The origin and outlook of the Waveney Clarion

In 1972, the first Barsham Fair was held at Roos Hall, Beccles. To the amazement of the organisers it was an enormous success, not just in terms of numbers and public enthusiasm. Clearly there were many like-minded souls in the area, with the stated need to stay in touch – not least for preparation of another Fair.

This was an era before mobile phones or the internet. It was decided that a monthly newspaper was the best way forward, and the Clarion was launched with a grant of £100. Led by Sandra Bell’s drive and journalism expertise, the paper embodied the ‘Do it!’ ethos of the era, and went on to become an essential element that held the alternative community together. It attracted writers, designers, environmental activists, local readers, and those in search of the latest news on folk, cinema, music and the Fairs. In retrospect, one of its main achievements was to cover lucidly topics then on the fringe but which entered mainstream thinking 20-30 years later.

Main Themes

The Clarion ranged far and wide in its coverage, but certain key themes kept recurring throughout its existence. Among these were:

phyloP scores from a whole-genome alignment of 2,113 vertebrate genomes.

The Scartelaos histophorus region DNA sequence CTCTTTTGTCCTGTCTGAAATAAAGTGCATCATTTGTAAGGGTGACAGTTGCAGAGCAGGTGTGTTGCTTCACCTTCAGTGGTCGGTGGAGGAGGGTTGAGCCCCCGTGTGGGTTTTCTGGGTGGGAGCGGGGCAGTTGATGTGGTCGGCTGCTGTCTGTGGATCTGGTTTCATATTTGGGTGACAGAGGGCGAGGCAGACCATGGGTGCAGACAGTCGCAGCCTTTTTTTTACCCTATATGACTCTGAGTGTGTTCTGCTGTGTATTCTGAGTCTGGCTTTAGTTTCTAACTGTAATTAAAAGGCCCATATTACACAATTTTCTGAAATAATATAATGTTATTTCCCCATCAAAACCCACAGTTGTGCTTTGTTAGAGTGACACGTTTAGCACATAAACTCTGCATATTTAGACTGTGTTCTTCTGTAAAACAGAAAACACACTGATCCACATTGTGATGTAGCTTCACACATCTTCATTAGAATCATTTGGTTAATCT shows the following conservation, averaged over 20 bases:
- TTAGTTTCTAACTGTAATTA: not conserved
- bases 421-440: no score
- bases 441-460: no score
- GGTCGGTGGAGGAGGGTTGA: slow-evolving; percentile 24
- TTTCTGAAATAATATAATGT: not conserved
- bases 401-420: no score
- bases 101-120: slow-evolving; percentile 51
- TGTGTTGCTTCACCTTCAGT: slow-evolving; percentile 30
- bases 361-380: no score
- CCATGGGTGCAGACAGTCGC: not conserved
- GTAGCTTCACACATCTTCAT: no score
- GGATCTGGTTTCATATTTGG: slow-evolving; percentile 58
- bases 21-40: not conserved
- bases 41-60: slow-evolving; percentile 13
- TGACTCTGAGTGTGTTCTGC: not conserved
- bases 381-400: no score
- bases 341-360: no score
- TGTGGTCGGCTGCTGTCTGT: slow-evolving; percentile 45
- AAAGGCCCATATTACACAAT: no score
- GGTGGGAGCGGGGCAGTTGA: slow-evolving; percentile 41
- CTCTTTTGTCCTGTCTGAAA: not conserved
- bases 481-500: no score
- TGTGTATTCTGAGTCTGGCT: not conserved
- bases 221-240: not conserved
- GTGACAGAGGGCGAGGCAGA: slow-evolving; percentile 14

• The Fairs
• Growing your own food
• Rural housing
• Local schools
• Energy issues, notably nuclear and its alternatives
• Organic agriculture
• Local rail and bus services
• The promotion of cycling
• Alternative theatre
• The local music scene
• ‘Borderline Science’ especially ley lines,
• Real ale
• Standing stones and ghosts
• Local walks
• Broadland and its future
• Day in the Life’
• The relevance of Local History
• North Sea fishing and its future
• Nuclear missiles (not mentioned until Dec.’79, but a dominant theme for 2-3 years after).
• What is the ‘Alternative Society’ and what should it do?

Contents: February 1973 - May 1984


Although the Clarion was usually steered by an inner group of 6-10 people, it was supported by an astonishingly wide group of writers, advertisers, designers, distributors, musicians and readers, all of whom came to think of it as ‘their’ paper. It kept to high standards of design and content, and featured regularly in descriptions of the alternative press, achieving national fame in the ‘Sunday Times’ colour magazine. Its life-span paralleled that of the Fairs, a unique period of freedom and creativity within recent East Anglian history.